This article is about modes as used in music. For other uses, see mode.
Mode (from Latin modus, "measure, standard, manner, way") is a term from Western music theory having three senses :
(1) the rhythmic relationship between long and short values in the late medieval period;
(2) in early medieval theory, interval; and,
(3) most commonly, a concept involving scale and melody type (Powers 2001).
Beginning at the end of the eighteenth century, the term began to be used in ethnomusicological contexts to describe pitch structures in non-European musical cultures, sometimes with doubtful compatibility (Powers 2001 §V,1).
Mode and scale Edit
In music, a "scale" is an ordered series of intervals, which, along with the key or tonic, define the pitches. However, "mode" is usually used in the sense of "scale" applied only to the specific diatonic scales found below.
Diatonic Modes Edit
A mode can be viewed as an alternative ordering of an existing collection of pitches. For example, the 7 pitches contained in a key with 0 flats and 0 sharps (C major) can be ordered with C as the root to create the Ionian mode (C D E F G A B C), or with D as the root to create the Dorian mode (D E F G A B C D). In total, there are 7 different modes of the diatonic collection, which can be viewed as the major scale with the root changed to different scale degrees. The Ionian mode is more commonly known as the major scale, and the Aeolian mode is more commonly known as the minor scale (or the natural minor scale, as opposed to the harmonic and melodic minor scale, which are not modes of the major scale).
(relative to the major scale)
(from C major)
|Parallel Major Scale
|Ionian||1||W-W-H-W-W-W-H||C D E F G A B C||C D E F G A B C|
|Dorian||2||W-H-W-W-W-H-W||D E F G A B C D||D E F# G A B C# D|
|Phrydgian||3||H-W-W-W-H-W-W||E F G A B C D E||E F# G# A B C# D# E|
|Lydian||4||W-W-W-H-W-W-H||F G A B C D E F||F G A Bb C D E F|
|Mixolydian||5||W-W-H-W-W-H-W||G A B C D E F G||G A B C D E F# G|
|Aeolian||6||W-H-W-W-H-W-W||A B C D E F G A||A B C# D E F# G# A|
|Locrian||7||H-W-W-H-W-W-W||B C D E F G A B||B C# D# E F# G# A# B|
Non-Diatonic Modes Edit
It is also possible to create modes out of scales that are non-diatonic, such as the ascending melodic minor scale or the harmonic minor scale. Especially in jazz, it's common to use the modes of melodic minor in junction with certain chord extensions/progressions that do not exist in the diatonic collection (for example, the Lydian Dominant mode is used frequently with a V7(#11) chord). Listed below are some of the more common non-diatonic modes, however modes can be made from any parent scale.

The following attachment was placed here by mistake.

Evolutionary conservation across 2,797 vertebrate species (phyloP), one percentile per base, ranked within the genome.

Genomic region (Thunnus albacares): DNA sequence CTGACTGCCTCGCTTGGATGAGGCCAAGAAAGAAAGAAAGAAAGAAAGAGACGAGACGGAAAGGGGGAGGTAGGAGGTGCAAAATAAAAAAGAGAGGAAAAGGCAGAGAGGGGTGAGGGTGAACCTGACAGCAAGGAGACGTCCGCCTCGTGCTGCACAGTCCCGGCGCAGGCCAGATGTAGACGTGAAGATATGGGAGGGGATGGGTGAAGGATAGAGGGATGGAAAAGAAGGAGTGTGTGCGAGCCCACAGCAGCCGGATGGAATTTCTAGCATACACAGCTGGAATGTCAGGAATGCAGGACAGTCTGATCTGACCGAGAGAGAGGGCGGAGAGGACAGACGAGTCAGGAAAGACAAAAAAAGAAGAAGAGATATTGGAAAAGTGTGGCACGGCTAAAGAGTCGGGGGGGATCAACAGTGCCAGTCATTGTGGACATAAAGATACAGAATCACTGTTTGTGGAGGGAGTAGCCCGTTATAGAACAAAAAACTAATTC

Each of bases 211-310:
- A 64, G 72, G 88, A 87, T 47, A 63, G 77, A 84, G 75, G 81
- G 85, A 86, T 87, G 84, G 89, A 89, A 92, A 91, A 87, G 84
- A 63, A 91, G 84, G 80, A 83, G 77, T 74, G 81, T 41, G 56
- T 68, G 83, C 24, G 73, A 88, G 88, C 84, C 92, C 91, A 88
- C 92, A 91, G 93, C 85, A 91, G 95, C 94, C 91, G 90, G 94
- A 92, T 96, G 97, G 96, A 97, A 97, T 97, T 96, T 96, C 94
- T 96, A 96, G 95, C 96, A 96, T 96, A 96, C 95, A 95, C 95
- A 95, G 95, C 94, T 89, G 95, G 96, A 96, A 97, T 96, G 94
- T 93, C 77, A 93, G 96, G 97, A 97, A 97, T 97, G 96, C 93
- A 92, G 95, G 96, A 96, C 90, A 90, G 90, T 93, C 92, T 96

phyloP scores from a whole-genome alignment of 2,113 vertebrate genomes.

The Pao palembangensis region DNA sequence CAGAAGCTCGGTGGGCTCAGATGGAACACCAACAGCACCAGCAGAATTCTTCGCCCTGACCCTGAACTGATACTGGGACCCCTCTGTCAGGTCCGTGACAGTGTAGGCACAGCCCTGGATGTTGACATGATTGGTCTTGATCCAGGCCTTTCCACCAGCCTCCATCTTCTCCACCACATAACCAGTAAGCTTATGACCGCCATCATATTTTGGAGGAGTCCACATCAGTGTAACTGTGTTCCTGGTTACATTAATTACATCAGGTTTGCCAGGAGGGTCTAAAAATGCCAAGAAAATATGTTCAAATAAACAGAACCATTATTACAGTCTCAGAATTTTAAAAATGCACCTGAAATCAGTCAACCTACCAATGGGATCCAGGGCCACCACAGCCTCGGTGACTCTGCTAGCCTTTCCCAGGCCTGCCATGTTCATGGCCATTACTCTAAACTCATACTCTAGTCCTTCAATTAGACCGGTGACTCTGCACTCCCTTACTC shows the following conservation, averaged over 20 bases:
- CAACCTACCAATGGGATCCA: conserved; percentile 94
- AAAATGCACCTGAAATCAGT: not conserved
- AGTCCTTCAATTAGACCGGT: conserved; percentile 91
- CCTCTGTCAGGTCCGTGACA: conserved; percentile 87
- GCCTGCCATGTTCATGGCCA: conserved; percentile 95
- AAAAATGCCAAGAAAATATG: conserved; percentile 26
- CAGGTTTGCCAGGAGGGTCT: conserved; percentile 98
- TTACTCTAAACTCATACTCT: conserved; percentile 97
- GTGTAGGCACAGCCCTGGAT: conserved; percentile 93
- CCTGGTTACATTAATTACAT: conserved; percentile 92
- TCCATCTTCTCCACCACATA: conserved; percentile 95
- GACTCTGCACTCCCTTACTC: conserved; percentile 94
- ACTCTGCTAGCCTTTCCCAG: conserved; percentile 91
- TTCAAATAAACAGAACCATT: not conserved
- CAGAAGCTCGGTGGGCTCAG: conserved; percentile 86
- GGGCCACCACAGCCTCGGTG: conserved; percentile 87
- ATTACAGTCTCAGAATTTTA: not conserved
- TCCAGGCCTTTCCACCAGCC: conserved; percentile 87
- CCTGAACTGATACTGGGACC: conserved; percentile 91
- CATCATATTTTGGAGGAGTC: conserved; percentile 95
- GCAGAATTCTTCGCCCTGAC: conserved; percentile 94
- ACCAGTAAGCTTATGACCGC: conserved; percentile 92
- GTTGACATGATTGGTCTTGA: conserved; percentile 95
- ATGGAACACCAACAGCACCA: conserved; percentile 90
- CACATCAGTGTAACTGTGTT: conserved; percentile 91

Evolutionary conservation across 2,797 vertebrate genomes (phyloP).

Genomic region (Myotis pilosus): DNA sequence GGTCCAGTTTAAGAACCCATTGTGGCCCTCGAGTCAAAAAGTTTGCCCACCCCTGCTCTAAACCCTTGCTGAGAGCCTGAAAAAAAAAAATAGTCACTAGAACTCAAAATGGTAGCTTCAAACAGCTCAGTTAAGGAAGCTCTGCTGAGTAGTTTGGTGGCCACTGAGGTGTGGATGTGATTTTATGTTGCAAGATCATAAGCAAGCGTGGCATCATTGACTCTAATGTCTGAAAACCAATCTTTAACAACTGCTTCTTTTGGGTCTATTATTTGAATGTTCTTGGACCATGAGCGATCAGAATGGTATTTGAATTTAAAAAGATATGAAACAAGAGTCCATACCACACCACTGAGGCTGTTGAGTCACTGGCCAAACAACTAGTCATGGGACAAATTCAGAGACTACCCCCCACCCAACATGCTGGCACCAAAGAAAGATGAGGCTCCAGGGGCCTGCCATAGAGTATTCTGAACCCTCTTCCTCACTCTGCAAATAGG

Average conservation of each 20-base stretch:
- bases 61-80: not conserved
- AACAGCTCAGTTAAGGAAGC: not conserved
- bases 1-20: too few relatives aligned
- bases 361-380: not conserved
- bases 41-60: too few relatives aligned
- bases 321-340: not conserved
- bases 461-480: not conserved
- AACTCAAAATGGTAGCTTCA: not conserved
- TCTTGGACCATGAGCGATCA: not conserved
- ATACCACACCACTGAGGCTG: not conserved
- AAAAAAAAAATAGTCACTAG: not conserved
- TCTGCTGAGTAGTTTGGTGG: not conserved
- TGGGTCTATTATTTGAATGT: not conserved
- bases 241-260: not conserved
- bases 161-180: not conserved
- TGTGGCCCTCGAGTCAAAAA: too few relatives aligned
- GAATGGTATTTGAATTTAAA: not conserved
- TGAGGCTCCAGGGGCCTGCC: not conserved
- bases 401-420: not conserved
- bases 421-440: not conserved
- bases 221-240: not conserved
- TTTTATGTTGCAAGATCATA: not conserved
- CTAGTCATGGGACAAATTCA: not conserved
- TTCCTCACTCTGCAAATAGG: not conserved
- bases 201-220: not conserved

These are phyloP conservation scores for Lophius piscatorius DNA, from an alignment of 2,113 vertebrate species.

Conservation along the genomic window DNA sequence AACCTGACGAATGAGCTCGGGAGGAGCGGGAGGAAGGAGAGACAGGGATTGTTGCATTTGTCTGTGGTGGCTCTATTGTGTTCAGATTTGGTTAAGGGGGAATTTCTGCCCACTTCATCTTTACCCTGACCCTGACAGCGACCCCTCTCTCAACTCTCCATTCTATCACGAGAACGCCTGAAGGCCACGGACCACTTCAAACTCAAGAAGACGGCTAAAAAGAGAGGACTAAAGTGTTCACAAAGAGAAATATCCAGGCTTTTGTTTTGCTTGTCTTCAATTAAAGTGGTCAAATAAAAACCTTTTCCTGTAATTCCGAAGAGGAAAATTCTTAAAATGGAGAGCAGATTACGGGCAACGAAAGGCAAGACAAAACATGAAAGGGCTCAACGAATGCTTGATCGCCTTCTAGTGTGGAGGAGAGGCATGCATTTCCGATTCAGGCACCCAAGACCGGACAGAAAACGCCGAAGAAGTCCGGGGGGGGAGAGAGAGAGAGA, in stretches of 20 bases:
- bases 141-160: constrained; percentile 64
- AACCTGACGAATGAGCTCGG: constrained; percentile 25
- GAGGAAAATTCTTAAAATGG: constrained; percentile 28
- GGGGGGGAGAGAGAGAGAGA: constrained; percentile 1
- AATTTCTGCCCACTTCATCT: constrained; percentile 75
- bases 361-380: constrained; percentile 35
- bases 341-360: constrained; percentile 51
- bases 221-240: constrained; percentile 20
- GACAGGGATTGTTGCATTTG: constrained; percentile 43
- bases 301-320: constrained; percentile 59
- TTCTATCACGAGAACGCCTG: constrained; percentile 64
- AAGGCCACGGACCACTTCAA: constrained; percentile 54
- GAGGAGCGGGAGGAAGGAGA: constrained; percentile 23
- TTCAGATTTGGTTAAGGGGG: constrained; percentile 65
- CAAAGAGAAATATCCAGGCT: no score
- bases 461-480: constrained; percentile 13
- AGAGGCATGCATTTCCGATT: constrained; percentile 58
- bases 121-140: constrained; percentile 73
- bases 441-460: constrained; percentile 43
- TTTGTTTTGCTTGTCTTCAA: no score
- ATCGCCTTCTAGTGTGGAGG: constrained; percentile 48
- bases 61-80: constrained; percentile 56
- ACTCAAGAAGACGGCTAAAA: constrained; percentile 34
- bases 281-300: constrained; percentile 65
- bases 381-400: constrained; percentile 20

|Name||Scale Degrees and Alterations
(from parallel major scale)
|Scale and Mode Number
(of the parent scale)
|Lydian Dominant||1, 2, 3, #4, 5, 6, b7||4th mode of ascending melodic minor||The V chord in this mode is a Vmin(maj7) chord, and the root is a I7 chord|
|Melodic Major||1, 2, 3, 4, 5, b6, b7||5th mode of ascending melodic minor||This mode allows for I-iv and I-iiø7 progressions without changing keys|
|Altered Dominant/Super Locrian||1, b2, b3, b4, b5, b6, b7||7th mode of ascending melodic minor||The b4 is en-harmonic to the 3rd of the scale, meaning the tonic is a I7(b5/#5) chord|
|Harmonic Major||1, b2, 3, 4, 5, b6, b7||5th mode of harmonic minor||I-bII progression becomes possible (as opposed to i-bII in Phrydgian)|
Approaches to Learning Diatonic Modes Edit
Relative Major Approach Edit
A very common approach to learning modes in American music education is to learn modes as they relate to their relative major scale, the scale that shares the same pitches (i.e C Major and D Dorian). In this approach modes are constructed by taking the major scale and selecting different scale degrees as the root of the mode (i.e selecting the 2nd scale degree of the major scale as the root creates the Dorian mode, in C major the 2nd scale degree is D, so D Dorian has the same pitches as C major). This approach can be very useful when used in junction with chord scale theory, as the mode built off of a given scale degree is usually the mode paired with the chord built off of that same scale degree (i.e in C major, the ii chord is D minor, D Dorian (the 2nd mode of C major) is the mode that is commonly paired with that chord). This approach allows students who already know their major scales to learn other modes quickly, since each mode can be constructed using existing major scales (for example, to find B locrian, you find which major scale has B as the 7th scale degree (C Major) and order the pitches of that collection starting on B). It also helps students make connections between chords and modes (I-Ionian, ii-Dorian, V7-Mixolydian) when applying chord-scale theory, especially jazz students first learning to solo over chord changes.